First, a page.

Poland's Walesa to pay last respects to foe Jaruzelski
By Christian Lowe and Marcin Goclowski
WARSAW (Reuters) - Lech Walesa, the leader of the Solidarity movement that overthrew Communist rule in Poland, said on Thursday he will attend a funeral mass for General Wojciech Jaruzelski, the Communist leader who had him thrown in jail.
Jaruzelski died on Sunday aged 90 and will be buried on Friday at a military cemetery in Warsaw. While in power, he declared martial law in Poland to put down a pro-democracy uprising before finally stepping aside to allow free elections.
"I will be at the mass," Walesa, 70, told the TVN24 station. He said though he would stay away from the burial ceremony itself because "I can't stand it when they put a person back into the ground."
Explaining his decision to go to the mass, which will take place on Friday before the burial, Walesa said Jaruzelski belonged to a generation which had to survive after Poland came under Soviet domination at the end of World War Two.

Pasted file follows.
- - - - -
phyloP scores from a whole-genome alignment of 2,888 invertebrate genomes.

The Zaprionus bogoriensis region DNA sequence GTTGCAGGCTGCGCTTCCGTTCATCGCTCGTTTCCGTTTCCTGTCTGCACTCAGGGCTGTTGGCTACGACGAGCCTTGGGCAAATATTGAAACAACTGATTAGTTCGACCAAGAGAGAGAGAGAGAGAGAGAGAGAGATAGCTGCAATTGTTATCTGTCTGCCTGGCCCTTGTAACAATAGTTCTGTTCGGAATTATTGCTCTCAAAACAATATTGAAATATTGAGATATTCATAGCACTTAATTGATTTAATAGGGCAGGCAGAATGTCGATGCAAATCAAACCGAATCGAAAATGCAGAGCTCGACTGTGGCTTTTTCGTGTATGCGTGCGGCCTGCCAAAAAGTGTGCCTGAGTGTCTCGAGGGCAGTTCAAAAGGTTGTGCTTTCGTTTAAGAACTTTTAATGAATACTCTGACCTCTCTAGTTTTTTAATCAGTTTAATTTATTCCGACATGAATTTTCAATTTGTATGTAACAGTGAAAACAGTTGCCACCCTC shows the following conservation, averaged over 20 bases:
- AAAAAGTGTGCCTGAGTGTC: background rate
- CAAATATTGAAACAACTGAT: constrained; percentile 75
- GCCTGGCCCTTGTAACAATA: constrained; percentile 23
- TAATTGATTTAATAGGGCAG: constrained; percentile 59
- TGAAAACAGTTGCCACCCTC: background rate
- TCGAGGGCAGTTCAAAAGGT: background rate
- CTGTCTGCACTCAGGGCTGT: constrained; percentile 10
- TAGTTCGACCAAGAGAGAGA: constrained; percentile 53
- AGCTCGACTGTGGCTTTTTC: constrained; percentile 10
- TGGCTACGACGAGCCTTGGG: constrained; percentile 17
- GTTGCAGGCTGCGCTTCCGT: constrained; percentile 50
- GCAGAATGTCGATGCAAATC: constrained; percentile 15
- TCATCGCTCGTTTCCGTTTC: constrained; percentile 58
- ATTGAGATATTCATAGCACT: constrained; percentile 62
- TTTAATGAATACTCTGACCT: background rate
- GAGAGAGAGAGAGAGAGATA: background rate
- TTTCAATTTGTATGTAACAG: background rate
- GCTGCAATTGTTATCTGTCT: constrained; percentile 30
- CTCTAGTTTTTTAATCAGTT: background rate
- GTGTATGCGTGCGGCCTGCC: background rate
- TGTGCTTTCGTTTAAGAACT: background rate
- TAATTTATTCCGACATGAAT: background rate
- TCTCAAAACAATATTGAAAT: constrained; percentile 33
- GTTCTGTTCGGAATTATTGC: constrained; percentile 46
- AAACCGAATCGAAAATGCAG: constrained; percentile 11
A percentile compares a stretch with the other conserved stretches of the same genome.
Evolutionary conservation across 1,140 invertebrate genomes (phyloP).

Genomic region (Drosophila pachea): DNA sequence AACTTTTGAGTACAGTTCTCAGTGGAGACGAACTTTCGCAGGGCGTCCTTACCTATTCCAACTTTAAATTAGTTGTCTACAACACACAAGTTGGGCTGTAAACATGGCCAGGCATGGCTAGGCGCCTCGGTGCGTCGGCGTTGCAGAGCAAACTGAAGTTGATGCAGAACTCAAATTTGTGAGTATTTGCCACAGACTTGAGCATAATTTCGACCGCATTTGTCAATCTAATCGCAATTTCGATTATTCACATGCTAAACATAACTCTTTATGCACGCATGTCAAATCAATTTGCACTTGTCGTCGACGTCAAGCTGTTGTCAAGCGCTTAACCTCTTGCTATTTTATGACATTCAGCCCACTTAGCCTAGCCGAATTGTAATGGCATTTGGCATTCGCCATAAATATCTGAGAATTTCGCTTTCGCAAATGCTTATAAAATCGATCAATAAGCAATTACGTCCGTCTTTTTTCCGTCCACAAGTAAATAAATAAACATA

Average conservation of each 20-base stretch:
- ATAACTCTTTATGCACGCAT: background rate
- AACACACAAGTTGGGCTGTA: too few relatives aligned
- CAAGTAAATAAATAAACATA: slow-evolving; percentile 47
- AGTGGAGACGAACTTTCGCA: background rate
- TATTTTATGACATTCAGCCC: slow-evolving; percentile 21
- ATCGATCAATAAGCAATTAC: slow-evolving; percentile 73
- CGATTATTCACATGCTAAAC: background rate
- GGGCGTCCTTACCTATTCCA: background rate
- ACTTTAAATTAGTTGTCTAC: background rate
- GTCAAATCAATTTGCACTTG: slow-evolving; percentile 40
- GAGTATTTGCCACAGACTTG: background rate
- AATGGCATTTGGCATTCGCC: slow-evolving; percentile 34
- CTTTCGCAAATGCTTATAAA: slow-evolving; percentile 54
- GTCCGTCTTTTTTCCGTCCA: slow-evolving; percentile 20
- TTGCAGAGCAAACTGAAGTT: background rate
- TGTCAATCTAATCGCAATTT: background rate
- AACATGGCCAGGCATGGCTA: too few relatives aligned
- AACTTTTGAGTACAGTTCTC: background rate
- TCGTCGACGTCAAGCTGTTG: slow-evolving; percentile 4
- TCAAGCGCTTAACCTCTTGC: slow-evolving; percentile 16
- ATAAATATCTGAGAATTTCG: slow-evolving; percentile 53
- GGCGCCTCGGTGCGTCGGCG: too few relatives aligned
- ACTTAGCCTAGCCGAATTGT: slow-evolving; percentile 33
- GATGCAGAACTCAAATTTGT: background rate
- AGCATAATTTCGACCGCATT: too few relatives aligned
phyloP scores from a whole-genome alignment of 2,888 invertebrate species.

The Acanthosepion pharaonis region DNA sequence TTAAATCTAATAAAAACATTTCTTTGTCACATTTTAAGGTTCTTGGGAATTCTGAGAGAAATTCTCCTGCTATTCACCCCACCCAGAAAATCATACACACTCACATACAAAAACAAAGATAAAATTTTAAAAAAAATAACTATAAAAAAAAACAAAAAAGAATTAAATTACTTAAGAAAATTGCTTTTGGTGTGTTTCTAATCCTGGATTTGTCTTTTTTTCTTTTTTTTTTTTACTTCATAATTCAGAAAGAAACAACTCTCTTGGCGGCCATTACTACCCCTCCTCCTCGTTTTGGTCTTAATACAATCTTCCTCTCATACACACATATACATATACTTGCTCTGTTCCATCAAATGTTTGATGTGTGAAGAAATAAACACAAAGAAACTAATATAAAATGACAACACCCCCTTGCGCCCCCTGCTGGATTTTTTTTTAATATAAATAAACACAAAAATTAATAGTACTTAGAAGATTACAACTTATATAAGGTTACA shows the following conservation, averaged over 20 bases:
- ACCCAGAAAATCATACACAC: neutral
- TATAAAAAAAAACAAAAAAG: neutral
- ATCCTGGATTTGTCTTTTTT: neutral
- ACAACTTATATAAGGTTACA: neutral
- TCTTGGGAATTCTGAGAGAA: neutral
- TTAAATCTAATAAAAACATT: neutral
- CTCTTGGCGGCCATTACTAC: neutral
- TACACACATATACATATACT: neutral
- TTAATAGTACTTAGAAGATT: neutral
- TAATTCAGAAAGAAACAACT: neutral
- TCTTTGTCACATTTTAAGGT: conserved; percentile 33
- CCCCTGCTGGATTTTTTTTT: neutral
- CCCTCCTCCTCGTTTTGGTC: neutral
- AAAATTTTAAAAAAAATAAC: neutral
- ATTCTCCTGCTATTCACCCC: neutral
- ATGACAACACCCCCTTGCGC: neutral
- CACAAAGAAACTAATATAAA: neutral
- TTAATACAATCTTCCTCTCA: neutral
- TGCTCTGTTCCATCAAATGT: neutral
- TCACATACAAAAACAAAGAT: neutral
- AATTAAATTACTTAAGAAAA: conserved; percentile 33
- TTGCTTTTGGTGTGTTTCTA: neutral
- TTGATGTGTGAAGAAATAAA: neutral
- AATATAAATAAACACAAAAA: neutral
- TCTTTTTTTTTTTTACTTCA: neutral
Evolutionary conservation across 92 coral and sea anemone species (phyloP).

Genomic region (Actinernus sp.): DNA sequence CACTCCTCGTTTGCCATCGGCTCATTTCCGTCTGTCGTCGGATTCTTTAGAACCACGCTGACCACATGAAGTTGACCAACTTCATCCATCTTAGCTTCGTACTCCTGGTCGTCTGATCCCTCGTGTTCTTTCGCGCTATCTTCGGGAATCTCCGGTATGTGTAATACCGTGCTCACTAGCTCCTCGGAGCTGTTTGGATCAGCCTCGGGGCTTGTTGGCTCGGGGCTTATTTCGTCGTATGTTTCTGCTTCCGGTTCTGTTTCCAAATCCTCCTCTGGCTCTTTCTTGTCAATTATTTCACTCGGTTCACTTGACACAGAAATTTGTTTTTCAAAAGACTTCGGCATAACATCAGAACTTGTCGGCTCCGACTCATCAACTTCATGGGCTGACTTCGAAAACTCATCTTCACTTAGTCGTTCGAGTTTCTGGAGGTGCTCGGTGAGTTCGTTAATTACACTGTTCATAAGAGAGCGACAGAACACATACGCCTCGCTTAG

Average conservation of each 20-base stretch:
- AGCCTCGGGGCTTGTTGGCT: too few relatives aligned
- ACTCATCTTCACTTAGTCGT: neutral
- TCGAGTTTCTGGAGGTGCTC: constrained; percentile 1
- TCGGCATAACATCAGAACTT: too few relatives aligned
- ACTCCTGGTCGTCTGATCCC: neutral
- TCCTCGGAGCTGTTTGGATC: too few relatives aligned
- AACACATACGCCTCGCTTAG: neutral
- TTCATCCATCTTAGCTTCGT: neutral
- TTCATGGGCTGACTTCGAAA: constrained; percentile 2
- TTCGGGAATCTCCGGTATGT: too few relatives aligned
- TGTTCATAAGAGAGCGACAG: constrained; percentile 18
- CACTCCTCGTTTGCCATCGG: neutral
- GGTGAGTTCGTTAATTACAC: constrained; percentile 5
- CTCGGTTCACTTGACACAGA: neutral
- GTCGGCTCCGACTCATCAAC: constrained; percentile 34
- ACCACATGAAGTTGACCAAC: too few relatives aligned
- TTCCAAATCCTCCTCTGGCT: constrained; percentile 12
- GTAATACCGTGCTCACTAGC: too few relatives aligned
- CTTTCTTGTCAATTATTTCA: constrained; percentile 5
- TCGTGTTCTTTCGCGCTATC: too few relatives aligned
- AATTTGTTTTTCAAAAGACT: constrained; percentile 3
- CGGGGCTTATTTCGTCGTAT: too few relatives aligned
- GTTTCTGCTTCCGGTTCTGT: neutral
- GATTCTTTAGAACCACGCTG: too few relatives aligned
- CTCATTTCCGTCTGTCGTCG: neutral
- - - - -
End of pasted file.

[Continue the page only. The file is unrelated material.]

Some of them were genuine opponents of democracy, Walesa said, but others tried to undermine Soviet rule from within the Communist system. He said he did not know which group Jaruzelski represented.
Over the past few years, there had already been a tentative rapprochement between the two former enemies.
Walesa, a former shipyard electrician who won the Nobel Peace Prize for his role in helping bring down the Iron Curtain, visited Jaruzelski in hospital during a bout of ill health in 2011, and the following year visited the general at his home.